We review child visitation orders de novo. Callender v. Skiles, 623 N.W.2d 852, 854 (Iowa 2001); Iowa R. App. P. 6.907. “We need only give weight to the trial court's factual findings, but are not bound by them.” Callender, 623 N.W.2d at 854; Iowa R. App. P. 6.904(3)(g). Our primary concern is the best interests of the child. Callender, 623 N.W.2d at 855; Iowa R. App. P. 6.904(3)(o).
As an initial matter, Swift asserts Grabill failed to preserve error on her argument. See Meier v. Senecaut, 641 N.W.2d 532, 537 (Iowa 2002) (“It is a fundamental doctrine of appellate review that issues must ordinarily be both raised and decided by the district court before we will decide them on appeal.”). He argues that, although she briefly testified, the hearing was on her default and she never argued for visitation before the district court. Given our de novo standard of review and because the district court squarely ruled on visitation, we will pass on the question of error preservation and address the merits of Grabill's arguments. See State v. Taylor, 596 N.W.2d 55, 56 (Iowa 1999) (bypassing error preservation and proceeding to the merits of the issue raised on appeal). Our decision to consider the merits also squares with In re Marriage of Huston, 263 N.W.2d 697, 700 (Iowa 1978), which held that a defaulting party to a dissolution proceeding may have appellate review. De novo review will generally be limited to “(1) scope of relief granted, and (2) equities of the decree as determined by an examination of the entire record made at trial.” Huston, 263 N.W.2d at 700.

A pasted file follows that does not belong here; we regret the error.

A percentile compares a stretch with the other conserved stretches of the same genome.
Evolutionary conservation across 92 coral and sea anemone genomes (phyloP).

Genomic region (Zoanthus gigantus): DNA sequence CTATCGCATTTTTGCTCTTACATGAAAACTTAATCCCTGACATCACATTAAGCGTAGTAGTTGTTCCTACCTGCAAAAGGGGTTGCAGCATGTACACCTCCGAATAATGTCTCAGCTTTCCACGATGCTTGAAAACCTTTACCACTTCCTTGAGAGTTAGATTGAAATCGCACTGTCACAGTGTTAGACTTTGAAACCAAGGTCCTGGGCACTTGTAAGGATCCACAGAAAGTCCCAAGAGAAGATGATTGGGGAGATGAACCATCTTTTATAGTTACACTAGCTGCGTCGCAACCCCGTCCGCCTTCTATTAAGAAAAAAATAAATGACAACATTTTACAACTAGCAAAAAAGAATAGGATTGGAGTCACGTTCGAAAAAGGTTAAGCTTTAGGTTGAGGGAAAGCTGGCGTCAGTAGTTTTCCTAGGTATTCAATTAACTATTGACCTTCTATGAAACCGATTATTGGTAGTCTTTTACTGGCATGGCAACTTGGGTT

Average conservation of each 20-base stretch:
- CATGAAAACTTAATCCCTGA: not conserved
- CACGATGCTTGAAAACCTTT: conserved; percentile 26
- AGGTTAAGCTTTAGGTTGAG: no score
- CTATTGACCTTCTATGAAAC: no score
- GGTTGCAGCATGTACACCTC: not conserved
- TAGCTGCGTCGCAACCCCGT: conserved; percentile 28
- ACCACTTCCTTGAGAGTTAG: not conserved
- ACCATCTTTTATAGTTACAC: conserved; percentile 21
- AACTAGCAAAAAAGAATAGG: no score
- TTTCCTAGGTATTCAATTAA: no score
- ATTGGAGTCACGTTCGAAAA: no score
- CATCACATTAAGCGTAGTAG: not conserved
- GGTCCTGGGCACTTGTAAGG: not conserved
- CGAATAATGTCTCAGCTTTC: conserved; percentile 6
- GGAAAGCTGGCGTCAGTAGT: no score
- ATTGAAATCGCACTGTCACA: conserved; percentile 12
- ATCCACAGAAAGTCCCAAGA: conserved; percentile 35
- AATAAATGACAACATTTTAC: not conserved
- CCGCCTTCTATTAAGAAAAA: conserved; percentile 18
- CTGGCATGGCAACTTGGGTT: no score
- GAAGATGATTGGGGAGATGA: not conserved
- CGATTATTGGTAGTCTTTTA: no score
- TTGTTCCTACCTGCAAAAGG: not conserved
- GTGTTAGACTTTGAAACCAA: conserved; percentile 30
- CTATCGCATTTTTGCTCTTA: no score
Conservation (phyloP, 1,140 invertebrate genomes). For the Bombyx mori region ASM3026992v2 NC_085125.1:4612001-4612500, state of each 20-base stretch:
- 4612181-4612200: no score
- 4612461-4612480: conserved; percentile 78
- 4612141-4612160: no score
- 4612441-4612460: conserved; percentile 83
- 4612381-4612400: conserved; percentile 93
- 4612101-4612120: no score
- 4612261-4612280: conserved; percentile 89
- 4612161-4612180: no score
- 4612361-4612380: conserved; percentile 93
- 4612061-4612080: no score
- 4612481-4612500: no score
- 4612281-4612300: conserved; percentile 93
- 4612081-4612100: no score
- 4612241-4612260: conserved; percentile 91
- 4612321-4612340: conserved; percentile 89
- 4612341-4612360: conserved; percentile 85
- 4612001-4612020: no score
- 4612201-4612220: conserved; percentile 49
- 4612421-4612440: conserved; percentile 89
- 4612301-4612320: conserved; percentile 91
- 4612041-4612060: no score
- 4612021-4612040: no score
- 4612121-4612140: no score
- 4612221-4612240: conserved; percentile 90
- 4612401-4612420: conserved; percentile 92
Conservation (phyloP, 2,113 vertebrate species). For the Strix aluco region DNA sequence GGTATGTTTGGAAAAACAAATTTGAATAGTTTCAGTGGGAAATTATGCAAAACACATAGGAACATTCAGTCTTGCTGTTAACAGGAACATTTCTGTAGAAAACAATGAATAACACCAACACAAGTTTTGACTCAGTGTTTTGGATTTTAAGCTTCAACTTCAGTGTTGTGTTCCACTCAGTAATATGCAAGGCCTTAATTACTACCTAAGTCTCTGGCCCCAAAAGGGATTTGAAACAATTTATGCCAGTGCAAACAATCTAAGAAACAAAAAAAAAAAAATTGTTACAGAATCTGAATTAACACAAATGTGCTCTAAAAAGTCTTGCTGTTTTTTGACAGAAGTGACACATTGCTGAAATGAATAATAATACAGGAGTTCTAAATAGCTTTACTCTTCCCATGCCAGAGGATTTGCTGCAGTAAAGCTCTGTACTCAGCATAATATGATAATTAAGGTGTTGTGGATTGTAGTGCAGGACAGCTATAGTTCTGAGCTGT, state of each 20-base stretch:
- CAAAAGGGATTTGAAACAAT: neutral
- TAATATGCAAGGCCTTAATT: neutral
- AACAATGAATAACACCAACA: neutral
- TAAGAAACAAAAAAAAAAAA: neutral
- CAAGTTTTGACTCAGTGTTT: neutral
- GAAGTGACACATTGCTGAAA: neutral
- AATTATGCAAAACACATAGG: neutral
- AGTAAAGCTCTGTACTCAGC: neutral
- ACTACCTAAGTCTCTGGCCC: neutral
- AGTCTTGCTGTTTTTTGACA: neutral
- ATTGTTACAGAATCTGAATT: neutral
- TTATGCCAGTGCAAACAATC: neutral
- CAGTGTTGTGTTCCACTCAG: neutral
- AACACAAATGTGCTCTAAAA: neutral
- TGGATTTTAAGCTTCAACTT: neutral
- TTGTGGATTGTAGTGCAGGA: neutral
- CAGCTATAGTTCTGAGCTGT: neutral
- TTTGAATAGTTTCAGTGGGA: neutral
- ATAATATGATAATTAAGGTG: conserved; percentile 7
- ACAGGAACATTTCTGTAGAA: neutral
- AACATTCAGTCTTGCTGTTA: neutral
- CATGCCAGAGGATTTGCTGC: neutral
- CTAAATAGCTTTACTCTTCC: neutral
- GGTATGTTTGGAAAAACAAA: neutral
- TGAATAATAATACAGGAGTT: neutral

The district court ordered visitation with Grabill at Swift's sole discretion upon dismissal of the CINA proceeding. Our supreme court has long recognized courts